This is the first in a series of blogs about children in poverty. 

Just the facts . . .

It is estimated that there are over 72 million children in the United States under the age of eighteen. As a writer who is attempting to break into the Children's Literature market, that number sounds wonderful. The more kids, the more books. But . . . yes there is a but, a large portion of that 72 million kids live in poverty or low income families who probably cannot afford to buy a book. That is disconcerting. Not because they can't afford to purchase the books so many kid lit authors work so hard on, but because children are suffering. 

Writers portray kids from all walks of life, but do they really understand what it is to go to bed hungry, or move in the middle of the night because their parents can't pay the rent, or live with relatives who see them only as another burden, or cope with a society that looks down on them? In the coming weeks, I hope to shed some light on what these kids are going through, and discuss ways we--as writers and readers--can help. According to the National Center for Children in Poverty, these are the facts:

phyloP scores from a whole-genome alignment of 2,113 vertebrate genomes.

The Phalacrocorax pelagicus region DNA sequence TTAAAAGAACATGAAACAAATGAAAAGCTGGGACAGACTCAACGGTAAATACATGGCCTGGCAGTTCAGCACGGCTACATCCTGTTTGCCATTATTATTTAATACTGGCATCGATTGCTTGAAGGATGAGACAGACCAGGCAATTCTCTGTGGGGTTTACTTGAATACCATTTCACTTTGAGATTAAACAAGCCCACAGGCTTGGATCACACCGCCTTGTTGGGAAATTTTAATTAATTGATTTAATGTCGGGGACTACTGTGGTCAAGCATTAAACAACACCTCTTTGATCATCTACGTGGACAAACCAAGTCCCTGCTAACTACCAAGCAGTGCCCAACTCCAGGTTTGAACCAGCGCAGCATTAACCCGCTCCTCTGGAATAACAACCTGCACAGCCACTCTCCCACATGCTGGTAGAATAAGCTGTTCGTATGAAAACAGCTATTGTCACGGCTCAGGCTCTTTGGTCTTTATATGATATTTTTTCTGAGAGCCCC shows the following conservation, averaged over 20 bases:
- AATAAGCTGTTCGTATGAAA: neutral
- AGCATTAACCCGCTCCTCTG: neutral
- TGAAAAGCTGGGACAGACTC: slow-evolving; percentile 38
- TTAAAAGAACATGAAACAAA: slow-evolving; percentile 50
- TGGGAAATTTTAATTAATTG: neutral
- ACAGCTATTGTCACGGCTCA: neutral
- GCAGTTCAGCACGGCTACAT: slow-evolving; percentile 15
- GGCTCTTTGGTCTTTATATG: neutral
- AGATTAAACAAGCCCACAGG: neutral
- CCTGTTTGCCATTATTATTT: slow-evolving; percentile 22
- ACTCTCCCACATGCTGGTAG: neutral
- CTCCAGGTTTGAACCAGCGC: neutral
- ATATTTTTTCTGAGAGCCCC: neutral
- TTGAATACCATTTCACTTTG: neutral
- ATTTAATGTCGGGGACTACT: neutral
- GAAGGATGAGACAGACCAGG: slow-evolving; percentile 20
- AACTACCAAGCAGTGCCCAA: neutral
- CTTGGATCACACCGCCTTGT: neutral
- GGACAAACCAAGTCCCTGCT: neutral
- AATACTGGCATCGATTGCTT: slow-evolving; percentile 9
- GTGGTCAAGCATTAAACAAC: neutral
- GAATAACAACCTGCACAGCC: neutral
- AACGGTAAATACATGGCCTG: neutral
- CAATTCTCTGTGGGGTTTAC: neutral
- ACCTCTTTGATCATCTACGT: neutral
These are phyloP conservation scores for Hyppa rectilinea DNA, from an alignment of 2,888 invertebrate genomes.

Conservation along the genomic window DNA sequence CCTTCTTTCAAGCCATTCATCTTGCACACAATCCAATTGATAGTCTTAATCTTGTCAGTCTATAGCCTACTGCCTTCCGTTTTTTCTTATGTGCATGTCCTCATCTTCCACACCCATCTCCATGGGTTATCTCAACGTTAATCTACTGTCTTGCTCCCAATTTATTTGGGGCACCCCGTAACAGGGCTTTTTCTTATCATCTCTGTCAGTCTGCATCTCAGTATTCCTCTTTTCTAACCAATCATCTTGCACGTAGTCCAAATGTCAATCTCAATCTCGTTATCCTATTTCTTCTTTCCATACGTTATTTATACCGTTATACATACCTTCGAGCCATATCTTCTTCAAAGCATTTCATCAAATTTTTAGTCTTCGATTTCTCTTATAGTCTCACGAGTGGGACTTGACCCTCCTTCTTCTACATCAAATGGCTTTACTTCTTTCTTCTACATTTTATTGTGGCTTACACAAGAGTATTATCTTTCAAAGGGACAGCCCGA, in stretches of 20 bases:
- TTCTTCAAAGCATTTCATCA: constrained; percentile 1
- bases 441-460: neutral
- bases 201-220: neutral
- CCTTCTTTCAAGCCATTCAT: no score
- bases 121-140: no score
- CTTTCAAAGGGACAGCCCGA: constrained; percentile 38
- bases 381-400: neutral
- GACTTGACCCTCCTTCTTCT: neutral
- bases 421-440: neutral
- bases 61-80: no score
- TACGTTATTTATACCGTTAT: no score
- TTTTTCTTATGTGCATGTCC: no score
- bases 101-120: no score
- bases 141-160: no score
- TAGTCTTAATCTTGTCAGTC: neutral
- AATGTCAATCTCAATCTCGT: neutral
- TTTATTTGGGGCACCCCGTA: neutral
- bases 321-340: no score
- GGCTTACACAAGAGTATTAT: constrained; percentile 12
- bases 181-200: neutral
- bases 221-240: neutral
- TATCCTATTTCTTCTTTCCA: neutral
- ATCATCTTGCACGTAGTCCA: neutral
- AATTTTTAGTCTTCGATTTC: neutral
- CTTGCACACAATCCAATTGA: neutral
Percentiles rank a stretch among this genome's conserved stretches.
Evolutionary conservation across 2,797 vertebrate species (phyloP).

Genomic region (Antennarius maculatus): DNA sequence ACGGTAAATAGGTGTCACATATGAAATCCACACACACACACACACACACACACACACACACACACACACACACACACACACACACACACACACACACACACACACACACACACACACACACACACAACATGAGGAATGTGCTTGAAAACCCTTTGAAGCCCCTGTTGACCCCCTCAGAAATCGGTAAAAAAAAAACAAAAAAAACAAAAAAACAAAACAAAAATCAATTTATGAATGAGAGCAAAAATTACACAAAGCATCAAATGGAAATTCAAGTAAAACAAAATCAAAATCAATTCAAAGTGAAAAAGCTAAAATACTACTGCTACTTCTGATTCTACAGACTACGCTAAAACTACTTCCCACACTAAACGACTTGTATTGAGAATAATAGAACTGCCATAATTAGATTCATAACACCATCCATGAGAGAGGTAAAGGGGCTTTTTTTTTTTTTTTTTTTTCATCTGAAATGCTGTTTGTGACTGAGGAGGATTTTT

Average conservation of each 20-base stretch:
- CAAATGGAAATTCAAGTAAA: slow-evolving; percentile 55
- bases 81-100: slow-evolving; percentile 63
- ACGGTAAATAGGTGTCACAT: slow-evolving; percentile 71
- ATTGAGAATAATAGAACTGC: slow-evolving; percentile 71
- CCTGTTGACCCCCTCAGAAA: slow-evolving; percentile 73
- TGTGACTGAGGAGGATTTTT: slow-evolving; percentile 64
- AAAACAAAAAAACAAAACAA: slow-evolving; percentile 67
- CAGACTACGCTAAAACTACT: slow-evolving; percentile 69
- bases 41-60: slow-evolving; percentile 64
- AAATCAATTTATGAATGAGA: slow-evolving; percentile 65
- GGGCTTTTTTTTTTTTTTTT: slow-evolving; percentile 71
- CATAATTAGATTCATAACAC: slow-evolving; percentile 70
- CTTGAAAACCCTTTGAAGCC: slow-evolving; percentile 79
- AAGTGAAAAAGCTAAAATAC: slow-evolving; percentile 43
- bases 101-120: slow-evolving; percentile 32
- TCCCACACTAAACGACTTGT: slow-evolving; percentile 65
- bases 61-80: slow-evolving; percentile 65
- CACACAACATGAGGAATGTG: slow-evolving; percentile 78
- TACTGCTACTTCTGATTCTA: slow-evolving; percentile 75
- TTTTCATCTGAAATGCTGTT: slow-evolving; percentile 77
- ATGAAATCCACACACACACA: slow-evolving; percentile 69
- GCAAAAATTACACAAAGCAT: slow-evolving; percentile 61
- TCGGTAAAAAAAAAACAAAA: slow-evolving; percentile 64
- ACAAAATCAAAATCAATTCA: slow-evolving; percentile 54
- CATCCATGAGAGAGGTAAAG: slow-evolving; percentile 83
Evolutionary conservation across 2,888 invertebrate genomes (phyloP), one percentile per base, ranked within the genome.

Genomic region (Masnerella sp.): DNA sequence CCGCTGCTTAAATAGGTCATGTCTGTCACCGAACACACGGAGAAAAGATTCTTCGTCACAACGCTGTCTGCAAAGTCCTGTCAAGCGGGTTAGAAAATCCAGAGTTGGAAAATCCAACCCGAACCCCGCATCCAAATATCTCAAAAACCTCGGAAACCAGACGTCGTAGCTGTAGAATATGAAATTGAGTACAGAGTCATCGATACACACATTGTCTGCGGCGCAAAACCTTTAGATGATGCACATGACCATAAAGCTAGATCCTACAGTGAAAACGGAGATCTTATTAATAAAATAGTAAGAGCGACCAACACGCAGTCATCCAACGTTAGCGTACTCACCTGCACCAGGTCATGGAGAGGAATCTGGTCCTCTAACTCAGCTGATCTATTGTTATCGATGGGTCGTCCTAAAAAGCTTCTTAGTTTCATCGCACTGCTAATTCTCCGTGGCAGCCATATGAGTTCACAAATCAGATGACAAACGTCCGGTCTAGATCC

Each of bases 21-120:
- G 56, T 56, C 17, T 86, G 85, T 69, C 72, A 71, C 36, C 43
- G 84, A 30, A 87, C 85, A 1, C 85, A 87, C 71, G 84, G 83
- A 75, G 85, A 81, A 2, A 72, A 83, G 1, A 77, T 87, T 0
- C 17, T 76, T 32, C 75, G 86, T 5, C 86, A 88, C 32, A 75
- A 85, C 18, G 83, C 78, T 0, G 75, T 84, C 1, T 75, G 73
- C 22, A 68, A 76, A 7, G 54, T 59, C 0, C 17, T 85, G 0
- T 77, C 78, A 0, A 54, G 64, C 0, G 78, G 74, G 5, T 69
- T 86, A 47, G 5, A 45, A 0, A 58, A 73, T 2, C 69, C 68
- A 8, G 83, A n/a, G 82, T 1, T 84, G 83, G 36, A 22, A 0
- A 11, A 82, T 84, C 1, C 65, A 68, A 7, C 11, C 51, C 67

• 32.4 million kids live in low income families
  • 16.1 million kids live in poverty
  • In 2012, the Federal poverty level was considered to be: $23,050 for a family of 4; $19,090 for a family of three; and, $15,130 for a family of two
  • "Although black, American Indian, and Hispanic children are disproportionately low income, whites comprise the largest group of all low-income children and Hispanics make up the largest group of poor children under 18 years old." 

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